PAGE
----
But it was Maggie who I loved. For me, this book was difficult when it delved deep into the Gnostic Gospels but I had Maggie who cared a lot about people, had a poor self image but she made me comfortable in this book. ( )
  Carolee888 | Aug 16, 2019 |
Shay is hired as a handyman around June’s house. When she comes home one day to find her young daughter and her husband murdered, Shay is charged, found guilty, and is the first person to be put on death row in the state in decades. In prison, it is noticed that he seems to be able to “do” things, magical sorts of things. He would also like to make amends the only way he can think of and donate his heart to June’s other daughter, who is in need of a transplant. Lawyer Maggie comes in to try to help grant Shay his wish, while priest Michael (who has a secret of his own in regards to Shay), comes in to counsel Shay.

There is a lot going on in this book, primarily religion and the death penalty. The story is told from four different points of view: June, Michael, Maggie and another prisoner, Lucius. I’m not religious myself, but did find some of the religion “debates” interesting; these mostly focused on the Gnostic Gospels, which I’d heard of, but didn’t know anything about. The “magic” portions reminded me a bit of “The Green Mile”, and in fact, one of the prisoners at one point nicknamed Shay “Green Mile”, which I did think was kind of a fun way to address that (not that it needed to be addressed, but…). At the same time, these events made the book less realistic for me. I still quite enjoyed it, though. ( )
  LibraryCin | Jul 28, 2019 |
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» Add other authors (7 possible)

Author nameRoleType of authorWork?Status
Picoult, Jodiprimary authorall editionsconfirmed
Caspani, Lucia CorradiniTranslatormain authorsome editionsconfirmed
Clark-Price, StaffordNarratorsecondary authorsome editionsconfirmed
Ferland, DanielleNarratorsecondary authorsome editionsconfirmed
Frangione, JimNarratorsecondary authorsome editionsconfirmed
Meijer, JokeTranslatorsecondary authorsome editionsconfirmed
Poole, NicoleNarratorsecondary authorsome editionsconfirmed
Popken, HenkTranslatorsecondary authorsome editionsconfirmed
Timmermann, KlausTranslatorsecondary authorsome editionsconfirmed
Wasel, UlrikeTranslatorsecondary authorsome editionsconfirmed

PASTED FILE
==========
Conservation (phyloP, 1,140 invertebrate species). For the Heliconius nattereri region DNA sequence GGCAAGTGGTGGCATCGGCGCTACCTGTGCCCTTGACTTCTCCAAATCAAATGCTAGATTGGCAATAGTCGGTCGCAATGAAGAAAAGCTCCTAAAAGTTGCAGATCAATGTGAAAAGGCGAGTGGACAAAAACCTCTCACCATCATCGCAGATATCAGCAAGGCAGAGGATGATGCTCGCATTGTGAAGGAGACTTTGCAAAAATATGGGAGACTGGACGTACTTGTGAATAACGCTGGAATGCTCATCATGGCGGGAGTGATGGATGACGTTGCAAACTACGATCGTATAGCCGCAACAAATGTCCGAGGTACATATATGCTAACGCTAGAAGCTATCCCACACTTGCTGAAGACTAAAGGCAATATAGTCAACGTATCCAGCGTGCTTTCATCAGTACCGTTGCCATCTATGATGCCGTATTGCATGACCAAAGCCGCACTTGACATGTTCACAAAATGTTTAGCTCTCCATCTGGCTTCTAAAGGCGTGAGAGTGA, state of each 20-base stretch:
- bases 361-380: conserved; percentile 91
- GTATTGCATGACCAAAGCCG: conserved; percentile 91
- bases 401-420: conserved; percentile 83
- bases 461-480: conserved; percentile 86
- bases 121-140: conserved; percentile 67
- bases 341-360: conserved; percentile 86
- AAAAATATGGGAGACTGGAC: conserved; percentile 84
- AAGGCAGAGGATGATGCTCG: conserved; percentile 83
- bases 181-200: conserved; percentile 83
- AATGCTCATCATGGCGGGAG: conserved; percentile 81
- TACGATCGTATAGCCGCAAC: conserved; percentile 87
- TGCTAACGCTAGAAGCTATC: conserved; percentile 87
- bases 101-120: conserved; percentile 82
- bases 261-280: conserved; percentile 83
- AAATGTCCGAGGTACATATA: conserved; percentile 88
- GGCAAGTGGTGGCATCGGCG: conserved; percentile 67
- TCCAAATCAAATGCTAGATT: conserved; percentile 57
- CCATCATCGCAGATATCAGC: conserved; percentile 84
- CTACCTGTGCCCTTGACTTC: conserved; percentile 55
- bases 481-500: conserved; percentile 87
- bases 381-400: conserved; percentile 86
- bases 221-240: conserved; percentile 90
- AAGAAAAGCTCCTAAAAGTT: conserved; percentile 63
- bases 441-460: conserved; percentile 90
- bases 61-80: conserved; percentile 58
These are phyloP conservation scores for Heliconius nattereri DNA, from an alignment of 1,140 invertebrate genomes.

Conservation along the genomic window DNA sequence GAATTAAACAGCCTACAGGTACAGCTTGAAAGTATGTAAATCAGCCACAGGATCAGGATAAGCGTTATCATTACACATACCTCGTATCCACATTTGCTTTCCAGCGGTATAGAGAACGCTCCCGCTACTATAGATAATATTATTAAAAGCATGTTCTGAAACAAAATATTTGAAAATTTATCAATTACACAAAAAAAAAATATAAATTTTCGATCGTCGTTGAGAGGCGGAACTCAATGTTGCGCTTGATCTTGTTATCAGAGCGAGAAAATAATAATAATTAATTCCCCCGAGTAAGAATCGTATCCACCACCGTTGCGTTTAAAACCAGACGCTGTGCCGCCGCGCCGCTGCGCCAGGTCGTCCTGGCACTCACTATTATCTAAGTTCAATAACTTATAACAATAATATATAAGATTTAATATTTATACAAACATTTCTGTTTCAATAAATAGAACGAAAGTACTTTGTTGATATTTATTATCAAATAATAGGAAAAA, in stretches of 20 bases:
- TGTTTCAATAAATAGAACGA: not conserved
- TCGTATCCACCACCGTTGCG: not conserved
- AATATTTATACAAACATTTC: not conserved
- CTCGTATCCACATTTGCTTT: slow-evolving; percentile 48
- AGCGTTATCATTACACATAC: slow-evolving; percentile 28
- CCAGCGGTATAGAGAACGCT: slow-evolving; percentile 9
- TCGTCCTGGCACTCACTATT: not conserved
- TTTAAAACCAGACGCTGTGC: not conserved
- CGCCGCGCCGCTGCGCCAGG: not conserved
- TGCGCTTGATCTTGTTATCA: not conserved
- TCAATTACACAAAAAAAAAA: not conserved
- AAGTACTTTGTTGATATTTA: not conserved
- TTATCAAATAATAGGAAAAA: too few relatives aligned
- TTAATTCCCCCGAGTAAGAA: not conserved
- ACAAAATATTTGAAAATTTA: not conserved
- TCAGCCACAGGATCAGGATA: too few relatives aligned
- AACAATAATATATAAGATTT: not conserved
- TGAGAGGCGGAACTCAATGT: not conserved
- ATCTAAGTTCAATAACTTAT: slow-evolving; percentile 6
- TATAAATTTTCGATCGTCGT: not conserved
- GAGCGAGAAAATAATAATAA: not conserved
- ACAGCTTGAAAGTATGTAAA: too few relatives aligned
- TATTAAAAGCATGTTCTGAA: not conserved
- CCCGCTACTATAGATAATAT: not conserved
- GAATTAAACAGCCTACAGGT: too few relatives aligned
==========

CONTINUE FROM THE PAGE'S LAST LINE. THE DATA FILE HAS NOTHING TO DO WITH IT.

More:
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Epigraph
Alice laughed. "There's no use trying," she said. "One can't believe impossible things."
"I dare say you haven't had as much practice," said the Queen. "When I was your age I did it for half an hour a day. Why sometimes I've believed as many as six impossible things before breakfast."

- Lewis Carroll, Through the Looking-Glass
Dedication
With love, and too much admiration to fit on these pages

To my grandfather, Hal Friend, who has always been brave enough to question what we believe...
And to my grandmother, Bess Friend, who has never stopped believing in me.
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In the beginning, I believed in second chances.
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(Click to show. Warning: May contain spoilers.)
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One moment June Nealon was happily looking forward to years full of laughter and adventure with her family, and the next, she was staring into a future that was as empty as her heart. Now her life is a waiting game. Waiting for time to heal her wounds, waiting for justice. In short, waiting for a miracle to happen. For Shay Bourne, life holds no more surprises. The world has given him nothing, and he has nothing to offer the world. In a heartbeat, though, something happens that changes everything for him. Now, he has one last chance for salvation, and it lies with June's eleven-year-old daughter, Claire. But between Shay and Claire stretches an ocean of bitter regrets, past crimes, and the rage of a mother who has lost her child.--From publisher description.